Forget the flamboyant decor with red lanterns, jammed tables, ubiquitous spring rolls and fried rice. Lin is not your average Chinese restaurant in Rome. Authentic traditional cuisine, in particular typical dishes from south-eastern China, are characterized by a mix of local ingredients and Asian spices with quick cooking methods that balance harmony and flavors. On the menu are just a handful of dishes, including very good meat or seafood dumplings, wan tun and other soups, hand-stretched egg and soy noodles, and perhaps the best pork belly in the universe: seared on the griddle and then slow-stewed in rice wine, honey, star anise, and cinnamon, and which comes served with white rice. A phenomenal entrée for balance and contrast between the slightly crisp rind and the juicy and tender meat: pure pleasure that alone is worth the trip. Although the spicy boneless fried duck with star anise, cinnamon, clove, fennel seeds and pepper, served with a puree of mashed Taro and pickled daikon is equally tantalizing. When in season, leave a little space for the fried softshell crab served on a bed of puréed sweet potato.
Via Basento 70-76 – Tel. +39 06 8546270 – – Open Mon-Sat for lunch and dinner, Sunday only for dinner

7 non-Italian cuisine restaurants in rome

Ristorante Lin in Rome, not your average Chinese restaurant

7 non-Italian cuisine restaurants in rome

The pork belly at Ristorante Lin in Rome


This contemporary Korean restaurant offers authentic dishes and creative twists. Galbi was born in 2015 from the driving passion for Korean cuisine and the experience of Stefano Chung and Deuk Uoo Ferretti Min, owners of their two respective restaurants Gainn and Apuleius. The idea was to create a place in the heart of Rome entirely dedicated to Korean cuisine with a high quality offer. The barbecue is stoked with oak coals, the seafood is super-fresh, the kimchi is top-notch, and the traditional Korean barbecue meats are marinated using ancient recipes and ages old methods. The menu also includes specialty noodles, rice dishes, meat and fish specials, and preparations suitable for vegetarians. The well-lit, modern and minimalist ambiance enriched by the large wood cocktail bar counter, plush red armchairs, large and elegant arches are just some of the elements that make Galbi the ideal location for an informal business lunch, an evening among friends, or the setting for a romantic dinner.
Via Cremera, 21 – Tel. +39 06 8842132 – – Open lunch and dinner Mon-Sat

7 non-Italian cuisine restaurants in rome

Galbi Korean restaurant in Rome

Korean barbecue at Galbi in Rome

Korean barbecue at Galbi in Rome


Gourmet burgers have been the trend in Italy for a decade. Unfortunately none actually capture the essence of a proper patty That’s until the TBSP project came along in 2015, with its initial two fast food joints (one in Ponte Milvio and the other at the Testaccio market) and more recently the restaurant in the San Giovanni neighborhood. Aside from burgers made with three cuts of meat and just the right amount of fat, think also juicy pulled pork, sticky spare ribs, real deal barbecue sauce and craft beer, and then some. The Barbecue Smoke Project––what the acronym stands for––is the brainchild of Fabio Galli, third generation of a family of Roman butchers, and Claudio Nani, pit master specialized in American BBQ specialties, like brisket, burgers, pork and ribs. Much more than a burger joint, TBSP Restaurant offers traditional Texan and southern American barbecue. Authentic smoke BBQ delivers fine “low ‘n’ slow” cooked quality to pork meats but the menu features grilled specialties like beef pastrami, dry aged New York strip steak, and grilled tomahawk steaks, all served with a choice of sweet potato fries, cole slaw and salad. Last, but not least, also hailing directly from the United States is a new concept in the Roman restaurant scene: BYOB, where customers can bring their own bottle of wine from home, served by the staff in decanters in exchange for a reasonable cork fee.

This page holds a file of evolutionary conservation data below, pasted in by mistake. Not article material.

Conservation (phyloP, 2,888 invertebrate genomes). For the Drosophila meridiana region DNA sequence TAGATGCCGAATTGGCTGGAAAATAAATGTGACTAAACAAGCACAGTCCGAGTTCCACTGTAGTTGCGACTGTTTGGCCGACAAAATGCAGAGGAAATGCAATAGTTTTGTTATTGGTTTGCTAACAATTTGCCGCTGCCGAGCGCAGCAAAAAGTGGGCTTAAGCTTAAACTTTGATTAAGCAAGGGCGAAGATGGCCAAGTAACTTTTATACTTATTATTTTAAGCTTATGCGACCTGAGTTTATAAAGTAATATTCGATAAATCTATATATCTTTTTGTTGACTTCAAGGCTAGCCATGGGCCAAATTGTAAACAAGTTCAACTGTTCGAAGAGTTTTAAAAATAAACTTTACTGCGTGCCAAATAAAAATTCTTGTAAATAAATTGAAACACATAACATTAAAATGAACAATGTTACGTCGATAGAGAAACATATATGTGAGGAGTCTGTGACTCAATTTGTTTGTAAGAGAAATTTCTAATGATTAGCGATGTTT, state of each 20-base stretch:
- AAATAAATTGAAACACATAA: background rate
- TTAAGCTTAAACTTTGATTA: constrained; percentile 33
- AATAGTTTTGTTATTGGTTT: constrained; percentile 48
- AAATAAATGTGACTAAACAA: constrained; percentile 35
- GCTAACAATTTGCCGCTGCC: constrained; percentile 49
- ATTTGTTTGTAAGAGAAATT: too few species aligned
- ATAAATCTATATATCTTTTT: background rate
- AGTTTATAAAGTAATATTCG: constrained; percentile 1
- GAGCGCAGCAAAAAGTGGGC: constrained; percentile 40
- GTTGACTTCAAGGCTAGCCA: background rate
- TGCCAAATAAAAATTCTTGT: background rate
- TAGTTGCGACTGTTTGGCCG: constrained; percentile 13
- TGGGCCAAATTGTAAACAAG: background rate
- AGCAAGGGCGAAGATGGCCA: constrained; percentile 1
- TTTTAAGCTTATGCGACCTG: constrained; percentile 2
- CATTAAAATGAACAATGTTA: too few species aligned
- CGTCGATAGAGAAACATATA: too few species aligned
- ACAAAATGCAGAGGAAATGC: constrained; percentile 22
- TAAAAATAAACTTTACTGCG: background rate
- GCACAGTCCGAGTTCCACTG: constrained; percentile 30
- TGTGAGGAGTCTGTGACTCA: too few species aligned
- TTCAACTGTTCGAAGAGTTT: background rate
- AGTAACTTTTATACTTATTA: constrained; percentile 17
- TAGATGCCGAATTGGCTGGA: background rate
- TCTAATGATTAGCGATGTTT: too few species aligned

Via Gallia, 83 – Tel. + 39 06 81157225 – – Open daily from 6:30 pm to 1:00 am

7 non-Italian cuisine restaurants in rome

Barbecued tomahawk steak at TBSP in Rome

TBSP in Rome serves Texan style BBQ

Sweet potato fries at TBSP in Rome

7 non-Italian cuisine restaurants in rome

good burgers at TBSP in Rome


At the helm of this delicious eatery in Ostiense is a Calabrian chef and a Danish baker. For the past 5 years, Sofie and Domenico hosted Rome’s coolest supper club at their home. In December 2018 the duo has finally opened their restaurant just beyond Piramide and Testaccio: The dining room is bright, open and minimalist, tables well-spaced and the room is decorated with simple elegance. The menu features an abundance of vegetarian options and interesting non-Italian signature dishes, all created with organic ingredients sourced at the nearby farmer’s markets and biologico outlets like Zolle and Bernabei. Domenico worked for several years at the American Academy of Rome in the Sustainable Food Project, which was founded by Alice Waters. His cooking pairs healthy, seasonal, local and self-foraged ingredients and comes through beautifully in dishes like hummus with yogurt, za’atar oil, topped with roasted baby turnips and zucchini. Or the droolworthy potato gnocchi filled with mozzarella cradled in a cream of peas and mint, and delights like the mind-blowing chicken salad which layers grilled chicken breast with galletti mushrooms served on a purée of fava beans. Be sure to leave room for dessert and always order the homemade sourdough bread and homemade Danish butter to start.
Via Giovanni da Empoli, 37 – Tel. +39 06 87725679 – – Opening hours: Tuesday – Thursday 8am – 5pm; Friday 8am – 11pm; Saturday 9am – 11pm; Sunday 9am – 5pm; Monday Closed

7 non-Italian cuisine restaurants in rome

Marigold in Rome

on the table at Marigold in Rome

Marigold in Rome

What’s your favorite non-Italian cuisine restaurant in Rome?

Leave a Reply

This site uses Akismet to reduce spam. Learn how your comment data is processed.